Voluntary Sector Cuts

9 February 2011 — 2 Comments

Voluntary Sector Cuts is a new collaborative project which maps intelligence about voluntary groups experiencing reductions in public sector funding.

If you’re involved in a voluntary or community group which has been told its statutory funding will be reduced, you can be part of this work by sharing your story. Just fill in the simple form to share your experiences and the impact the cuts will have on the people who use your services. Your contribution will be crucial to building a wider picture of the scale of the challenge ahead in your community, your region, or nationally.

All the cuts reported as of 9th Feb 2011

When I accessed the site today, there were 222 cuts reported so far, worth £42,045,710.

All the partner organisations involved in this project work hard to support, campaign for and lobby on behalf of their members. This information will help them better target their support, and provide real life examples to show politicians and civil servants the impact of cuts on voluntary organisations and their beneficiaries.

But we also hope that by making the data public we can also help other groups campaign on behalf of voluntary organisations, and keep citizens informed of the impact of the cuts on charities in their local area.


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I am a qualified youth worker, writer and consultant based in Littlehampton, UK. I've worked in the voluntary youth sector for over 12 years, am married to Kirsty and we have two daughters named Hope and Eloise. Check out 'Journeying Together: Growing Youth Work and Youth Workers in Local Communities' and read my opening chapter.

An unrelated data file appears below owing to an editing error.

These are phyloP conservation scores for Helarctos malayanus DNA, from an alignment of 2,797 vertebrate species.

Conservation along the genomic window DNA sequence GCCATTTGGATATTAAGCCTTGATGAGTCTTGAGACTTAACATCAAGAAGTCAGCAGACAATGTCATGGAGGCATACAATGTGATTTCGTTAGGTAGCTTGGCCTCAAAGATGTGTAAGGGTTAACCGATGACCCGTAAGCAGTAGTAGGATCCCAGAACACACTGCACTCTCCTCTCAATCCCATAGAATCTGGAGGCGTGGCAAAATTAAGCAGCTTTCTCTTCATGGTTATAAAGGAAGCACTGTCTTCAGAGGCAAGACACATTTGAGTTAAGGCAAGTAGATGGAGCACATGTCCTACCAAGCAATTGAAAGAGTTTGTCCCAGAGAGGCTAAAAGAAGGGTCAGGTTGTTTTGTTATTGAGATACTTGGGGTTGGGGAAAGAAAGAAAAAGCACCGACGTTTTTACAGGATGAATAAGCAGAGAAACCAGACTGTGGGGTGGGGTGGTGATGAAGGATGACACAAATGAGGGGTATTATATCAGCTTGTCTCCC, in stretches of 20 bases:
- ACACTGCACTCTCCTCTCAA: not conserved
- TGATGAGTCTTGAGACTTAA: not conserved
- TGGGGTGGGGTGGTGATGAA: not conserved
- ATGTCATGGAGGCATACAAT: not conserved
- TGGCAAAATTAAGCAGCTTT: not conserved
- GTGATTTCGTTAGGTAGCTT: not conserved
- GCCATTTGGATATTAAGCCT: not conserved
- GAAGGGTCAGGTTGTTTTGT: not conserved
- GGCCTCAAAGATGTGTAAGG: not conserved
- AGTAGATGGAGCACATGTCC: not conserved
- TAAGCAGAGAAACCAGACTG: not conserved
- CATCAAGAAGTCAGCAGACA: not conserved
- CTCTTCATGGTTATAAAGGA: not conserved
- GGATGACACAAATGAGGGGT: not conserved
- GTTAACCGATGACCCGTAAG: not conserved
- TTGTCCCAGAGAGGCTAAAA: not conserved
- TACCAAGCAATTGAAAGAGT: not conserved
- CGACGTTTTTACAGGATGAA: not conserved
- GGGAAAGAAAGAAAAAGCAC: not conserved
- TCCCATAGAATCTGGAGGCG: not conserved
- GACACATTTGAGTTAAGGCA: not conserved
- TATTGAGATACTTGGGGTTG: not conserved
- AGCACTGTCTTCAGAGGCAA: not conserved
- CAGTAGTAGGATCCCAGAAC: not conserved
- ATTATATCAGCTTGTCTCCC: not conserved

2 responses to Voluntary Sector Cuts

  1. I think one of the most surprising things about all these voluntary sector cuts is just how much these organisations depended on government or local authority spending to carry out their work. This kind of begs the questions:

    If so much front-line work was being commissioned in such a fashion then what were the council-led services doing?

    Should the voluntary sector be more about volunteers doing something that the community needs than paid staff chasing pots of money to deliver services the funder wants?

    • Hi Chris, as usual you bring a challenging question! I had simply thought of the cuts mapping as an exercise showing the amount of services being lost. You raise a good point: should these services be running in ways that don’t require such an investment from the government anyway?

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